Turkish presidential spokesman rejects early election speculation, says deputy transfer against democracy
Turkish Presidential Spokesman Ibrahim Kalın on Saturday rejected talks of an early election and said opposition's plans for transferring deputies were harmful to democracy, Gerçek Gündem news website reported.
Deepening economic crisis after the COVID-19 pandemic and growing reports of strife within the ruling Justice and Development Party (AKP) have raised speculation that the country could be headed for elections well before the scheduled date.
However, Kalın said polls were not on their agenda until the next scheduled general election in 2023, according to Gerçek Gündem.
"There is no election environment in Turkey in this period. There will be no snap elections. The elections will be held in 2023," Kalın said.
The leader of Turkey’s main opposition Republican People’s Party (CHP), Kemal Kılıçdardoğlu, last week said that the CHP would be willing to provide support by way of deputies for the newly formed DEVA and Future Party should they wish to form a group to enter parliament ahead of the next elections.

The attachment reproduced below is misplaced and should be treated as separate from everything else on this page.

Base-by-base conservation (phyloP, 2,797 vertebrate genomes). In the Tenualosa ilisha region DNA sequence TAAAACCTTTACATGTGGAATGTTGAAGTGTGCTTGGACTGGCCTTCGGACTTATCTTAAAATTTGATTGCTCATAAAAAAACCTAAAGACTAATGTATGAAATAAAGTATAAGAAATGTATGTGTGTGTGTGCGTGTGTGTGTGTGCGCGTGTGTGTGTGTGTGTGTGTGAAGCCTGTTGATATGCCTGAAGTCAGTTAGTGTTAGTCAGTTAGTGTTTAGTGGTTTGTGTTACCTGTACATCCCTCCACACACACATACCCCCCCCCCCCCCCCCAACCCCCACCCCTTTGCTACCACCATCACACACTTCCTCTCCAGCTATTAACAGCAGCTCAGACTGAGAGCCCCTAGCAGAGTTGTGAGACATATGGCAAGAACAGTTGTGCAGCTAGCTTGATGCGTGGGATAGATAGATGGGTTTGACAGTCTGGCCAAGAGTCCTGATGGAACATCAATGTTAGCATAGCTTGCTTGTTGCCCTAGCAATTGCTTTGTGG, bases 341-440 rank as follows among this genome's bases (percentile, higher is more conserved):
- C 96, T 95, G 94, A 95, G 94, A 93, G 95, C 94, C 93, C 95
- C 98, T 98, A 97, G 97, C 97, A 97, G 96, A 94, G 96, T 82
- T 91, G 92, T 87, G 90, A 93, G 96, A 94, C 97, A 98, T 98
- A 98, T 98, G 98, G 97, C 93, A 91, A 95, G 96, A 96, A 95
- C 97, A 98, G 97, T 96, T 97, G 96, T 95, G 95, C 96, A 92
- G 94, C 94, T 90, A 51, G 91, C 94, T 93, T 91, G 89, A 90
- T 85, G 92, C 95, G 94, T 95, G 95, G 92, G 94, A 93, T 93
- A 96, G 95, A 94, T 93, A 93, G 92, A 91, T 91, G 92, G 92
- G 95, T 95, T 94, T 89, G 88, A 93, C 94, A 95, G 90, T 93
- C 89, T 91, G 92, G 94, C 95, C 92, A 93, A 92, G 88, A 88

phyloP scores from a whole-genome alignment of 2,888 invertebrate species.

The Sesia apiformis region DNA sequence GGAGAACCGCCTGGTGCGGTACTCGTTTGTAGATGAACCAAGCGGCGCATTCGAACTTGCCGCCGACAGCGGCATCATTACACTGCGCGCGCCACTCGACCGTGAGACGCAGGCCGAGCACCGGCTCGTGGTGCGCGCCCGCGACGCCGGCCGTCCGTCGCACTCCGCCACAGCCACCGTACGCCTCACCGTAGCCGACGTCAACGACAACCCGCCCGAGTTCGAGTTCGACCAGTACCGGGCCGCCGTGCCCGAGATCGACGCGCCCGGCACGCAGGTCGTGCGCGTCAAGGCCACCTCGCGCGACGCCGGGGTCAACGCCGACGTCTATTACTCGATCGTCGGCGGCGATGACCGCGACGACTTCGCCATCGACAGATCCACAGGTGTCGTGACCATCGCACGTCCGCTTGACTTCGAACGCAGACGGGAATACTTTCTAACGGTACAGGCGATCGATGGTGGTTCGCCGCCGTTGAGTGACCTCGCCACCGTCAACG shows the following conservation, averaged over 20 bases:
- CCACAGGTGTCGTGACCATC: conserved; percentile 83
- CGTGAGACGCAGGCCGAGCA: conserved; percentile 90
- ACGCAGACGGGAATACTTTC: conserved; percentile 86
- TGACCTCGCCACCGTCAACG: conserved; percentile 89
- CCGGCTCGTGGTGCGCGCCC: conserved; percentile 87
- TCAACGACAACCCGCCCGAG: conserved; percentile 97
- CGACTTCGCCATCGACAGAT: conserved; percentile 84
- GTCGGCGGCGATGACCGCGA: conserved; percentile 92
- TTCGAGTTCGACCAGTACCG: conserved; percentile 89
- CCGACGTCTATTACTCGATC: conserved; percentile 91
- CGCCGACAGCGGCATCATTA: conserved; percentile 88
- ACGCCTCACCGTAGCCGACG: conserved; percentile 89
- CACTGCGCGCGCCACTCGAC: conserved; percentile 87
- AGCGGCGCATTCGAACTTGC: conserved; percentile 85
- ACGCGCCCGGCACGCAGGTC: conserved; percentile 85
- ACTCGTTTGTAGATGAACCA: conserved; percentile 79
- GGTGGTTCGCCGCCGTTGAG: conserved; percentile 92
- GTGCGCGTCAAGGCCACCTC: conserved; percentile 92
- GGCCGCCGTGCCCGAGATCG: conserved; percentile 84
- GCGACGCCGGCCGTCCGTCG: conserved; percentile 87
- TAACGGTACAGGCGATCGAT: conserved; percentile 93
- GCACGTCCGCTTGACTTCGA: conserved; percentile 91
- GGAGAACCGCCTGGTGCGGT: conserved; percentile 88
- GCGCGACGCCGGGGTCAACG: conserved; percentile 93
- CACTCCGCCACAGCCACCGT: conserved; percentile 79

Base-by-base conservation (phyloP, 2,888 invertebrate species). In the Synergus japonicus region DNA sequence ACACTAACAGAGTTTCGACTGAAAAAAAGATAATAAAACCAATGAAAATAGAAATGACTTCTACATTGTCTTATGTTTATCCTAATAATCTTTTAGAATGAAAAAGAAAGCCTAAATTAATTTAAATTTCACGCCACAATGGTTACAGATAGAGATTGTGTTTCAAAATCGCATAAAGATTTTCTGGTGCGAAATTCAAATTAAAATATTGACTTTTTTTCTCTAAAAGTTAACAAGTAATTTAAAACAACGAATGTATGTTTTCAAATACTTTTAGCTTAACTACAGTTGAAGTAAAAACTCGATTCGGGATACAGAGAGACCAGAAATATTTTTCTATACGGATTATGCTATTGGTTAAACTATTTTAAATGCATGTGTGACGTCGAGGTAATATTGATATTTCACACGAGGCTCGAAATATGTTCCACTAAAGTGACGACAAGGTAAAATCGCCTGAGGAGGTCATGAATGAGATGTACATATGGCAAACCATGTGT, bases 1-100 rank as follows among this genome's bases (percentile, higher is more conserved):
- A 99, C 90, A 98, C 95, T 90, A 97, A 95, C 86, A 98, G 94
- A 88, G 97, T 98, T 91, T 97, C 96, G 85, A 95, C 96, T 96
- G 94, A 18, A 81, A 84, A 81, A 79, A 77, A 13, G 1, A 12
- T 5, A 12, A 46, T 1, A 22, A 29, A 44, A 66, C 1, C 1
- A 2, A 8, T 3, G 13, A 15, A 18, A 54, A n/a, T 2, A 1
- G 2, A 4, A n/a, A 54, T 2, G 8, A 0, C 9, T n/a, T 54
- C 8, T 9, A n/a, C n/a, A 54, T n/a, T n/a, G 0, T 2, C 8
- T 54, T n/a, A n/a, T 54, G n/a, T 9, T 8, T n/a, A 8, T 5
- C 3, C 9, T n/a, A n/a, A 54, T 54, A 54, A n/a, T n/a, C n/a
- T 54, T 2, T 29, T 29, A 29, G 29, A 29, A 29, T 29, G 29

"But deputy transfers are against the basic principles of democracy. The deputy transfer harmed civilian politics," the presidential spokesman said.
Two former AKP senior figures formed two new parties earlier this year. Former Deputy Prime Minister Ali Babacan’s centre-right Democracy and Progress Party (DEVA), announced on March 11, runs on a platform of technocratic governance with a focus on economic management. Former Prime Minister Ahmet Davutoğlu’s conservative Future Party was formed in December, aiming at more conservative voters.
Meanwhile, regarding the removal of Cihat Yaycı, the Chief of Staff of the Turkish Navy Rear Admiral, by President Recep Tayyip Erdoğan was a regular procedure, Kalın said.
"Removal of a soldier from active duty is a normal process. He contributed with his works and books. And, he can still do it," Kalın said.
Yaycı was the architect of Turkey’s maritime deal with Libya deal last and the so-called "Blue Homeland" doctrine that claims an extensive maritime jurisdiction in the Aegean and Mediterranean seas.